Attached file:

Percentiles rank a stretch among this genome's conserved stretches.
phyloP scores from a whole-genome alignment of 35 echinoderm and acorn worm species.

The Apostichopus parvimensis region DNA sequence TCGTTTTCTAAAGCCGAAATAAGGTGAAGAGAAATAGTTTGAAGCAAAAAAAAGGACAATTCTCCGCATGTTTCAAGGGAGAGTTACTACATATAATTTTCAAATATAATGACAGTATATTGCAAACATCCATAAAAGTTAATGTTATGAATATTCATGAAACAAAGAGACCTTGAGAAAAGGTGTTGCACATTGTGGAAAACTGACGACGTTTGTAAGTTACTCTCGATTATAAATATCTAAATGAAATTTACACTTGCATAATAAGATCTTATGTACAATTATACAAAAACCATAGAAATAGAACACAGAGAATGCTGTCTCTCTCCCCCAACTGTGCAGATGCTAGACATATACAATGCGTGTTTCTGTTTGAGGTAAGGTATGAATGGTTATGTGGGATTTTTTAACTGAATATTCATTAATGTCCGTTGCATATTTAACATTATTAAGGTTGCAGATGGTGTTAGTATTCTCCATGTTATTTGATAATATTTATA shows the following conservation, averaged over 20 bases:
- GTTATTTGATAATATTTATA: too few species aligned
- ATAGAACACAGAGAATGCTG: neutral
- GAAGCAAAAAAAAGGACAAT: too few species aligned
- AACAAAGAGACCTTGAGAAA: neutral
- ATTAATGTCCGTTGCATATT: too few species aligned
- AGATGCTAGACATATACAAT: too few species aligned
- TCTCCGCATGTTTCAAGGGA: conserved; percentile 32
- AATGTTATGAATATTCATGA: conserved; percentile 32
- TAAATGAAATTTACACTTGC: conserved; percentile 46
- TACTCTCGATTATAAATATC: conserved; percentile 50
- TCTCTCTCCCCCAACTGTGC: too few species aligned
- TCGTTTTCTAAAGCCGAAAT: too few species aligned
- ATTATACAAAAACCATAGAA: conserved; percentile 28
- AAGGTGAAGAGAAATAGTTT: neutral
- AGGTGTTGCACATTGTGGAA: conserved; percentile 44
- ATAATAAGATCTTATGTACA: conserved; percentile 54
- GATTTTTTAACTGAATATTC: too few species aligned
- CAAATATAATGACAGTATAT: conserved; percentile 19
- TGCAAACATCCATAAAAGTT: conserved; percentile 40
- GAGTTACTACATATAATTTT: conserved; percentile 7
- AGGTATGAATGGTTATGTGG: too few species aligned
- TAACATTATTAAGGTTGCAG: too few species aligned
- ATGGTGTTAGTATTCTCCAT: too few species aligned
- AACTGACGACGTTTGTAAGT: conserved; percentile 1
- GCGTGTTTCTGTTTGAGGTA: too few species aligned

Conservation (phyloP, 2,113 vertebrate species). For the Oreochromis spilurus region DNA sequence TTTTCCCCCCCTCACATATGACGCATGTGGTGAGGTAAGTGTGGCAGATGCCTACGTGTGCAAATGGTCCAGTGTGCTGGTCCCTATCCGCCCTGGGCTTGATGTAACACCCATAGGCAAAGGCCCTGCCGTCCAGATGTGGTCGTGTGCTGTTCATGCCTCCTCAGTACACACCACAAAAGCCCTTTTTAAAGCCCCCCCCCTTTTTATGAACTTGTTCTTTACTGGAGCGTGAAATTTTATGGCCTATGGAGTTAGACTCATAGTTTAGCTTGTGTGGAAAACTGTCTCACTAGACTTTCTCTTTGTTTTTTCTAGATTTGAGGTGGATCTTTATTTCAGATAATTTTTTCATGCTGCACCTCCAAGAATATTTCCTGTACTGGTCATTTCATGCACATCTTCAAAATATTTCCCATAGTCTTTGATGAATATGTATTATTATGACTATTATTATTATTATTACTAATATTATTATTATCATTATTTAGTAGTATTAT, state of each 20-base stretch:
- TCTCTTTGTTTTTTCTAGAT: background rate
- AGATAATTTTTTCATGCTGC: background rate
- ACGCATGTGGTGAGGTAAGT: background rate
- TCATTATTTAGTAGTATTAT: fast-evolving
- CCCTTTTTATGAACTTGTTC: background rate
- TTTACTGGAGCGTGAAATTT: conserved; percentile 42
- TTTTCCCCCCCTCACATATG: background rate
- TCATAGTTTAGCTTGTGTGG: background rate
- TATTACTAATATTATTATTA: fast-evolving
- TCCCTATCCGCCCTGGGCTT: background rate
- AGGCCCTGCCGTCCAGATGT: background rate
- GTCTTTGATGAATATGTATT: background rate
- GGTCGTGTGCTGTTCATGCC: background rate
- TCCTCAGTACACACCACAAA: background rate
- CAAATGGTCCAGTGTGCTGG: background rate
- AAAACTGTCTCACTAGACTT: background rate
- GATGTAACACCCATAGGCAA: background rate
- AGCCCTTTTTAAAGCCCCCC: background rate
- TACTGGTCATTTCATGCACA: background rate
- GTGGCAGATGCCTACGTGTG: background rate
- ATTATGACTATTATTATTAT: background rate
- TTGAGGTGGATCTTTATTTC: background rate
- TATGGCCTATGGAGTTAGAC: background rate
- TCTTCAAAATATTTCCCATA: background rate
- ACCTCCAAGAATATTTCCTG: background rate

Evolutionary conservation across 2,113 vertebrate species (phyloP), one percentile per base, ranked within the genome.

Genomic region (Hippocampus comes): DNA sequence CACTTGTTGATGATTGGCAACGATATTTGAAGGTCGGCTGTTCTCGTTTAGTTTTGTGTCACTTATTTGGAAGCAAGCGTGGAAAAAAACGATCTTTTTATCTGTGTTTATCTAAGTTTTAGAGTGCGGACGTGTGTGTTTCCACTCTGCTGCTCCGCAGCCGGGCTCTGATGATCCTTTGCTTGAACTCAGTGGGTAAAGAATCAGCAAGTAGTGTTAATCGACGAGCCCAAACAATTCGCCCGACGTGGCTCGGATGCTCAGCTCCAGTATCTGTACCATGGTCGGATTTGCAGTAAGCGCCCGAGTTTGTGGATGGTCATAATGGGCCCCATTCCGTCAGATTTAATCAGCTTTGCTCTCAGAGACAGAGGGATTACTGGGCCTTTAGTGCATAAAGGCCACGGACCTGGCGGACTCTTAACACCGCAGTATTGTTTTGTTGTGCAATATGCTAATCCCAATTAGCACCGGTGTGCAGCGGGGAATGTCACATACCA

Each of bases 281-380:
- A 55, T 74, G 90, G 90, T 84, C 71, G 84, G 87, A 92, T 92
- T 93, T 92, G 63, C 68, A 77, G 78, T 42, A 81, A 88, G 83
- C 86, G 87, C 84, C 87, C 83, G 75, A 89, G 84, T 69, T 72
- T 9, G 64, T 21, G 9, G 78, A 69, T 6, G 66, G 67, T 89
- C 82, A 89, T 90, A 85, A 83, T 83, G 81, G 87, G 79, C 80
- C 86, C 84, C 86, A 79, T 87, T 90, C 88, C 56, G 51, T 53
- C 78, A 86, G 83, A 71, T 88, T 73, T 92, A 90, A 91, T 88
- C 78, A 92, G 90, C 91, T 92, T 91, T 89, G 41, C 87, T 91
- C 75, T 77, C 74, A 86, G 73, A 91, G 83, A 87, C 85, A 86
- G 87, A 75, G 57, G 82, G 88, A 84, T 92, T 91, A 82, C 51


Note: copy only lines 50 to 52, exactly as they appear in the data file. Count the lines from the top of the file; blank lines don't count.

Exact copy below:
- ATTATGACTATTATTATTAT: background rate
- TTGAGGTGGATCTTTATTTC: background rate
- TATGGCCTATGGAGTTAGAC: background rate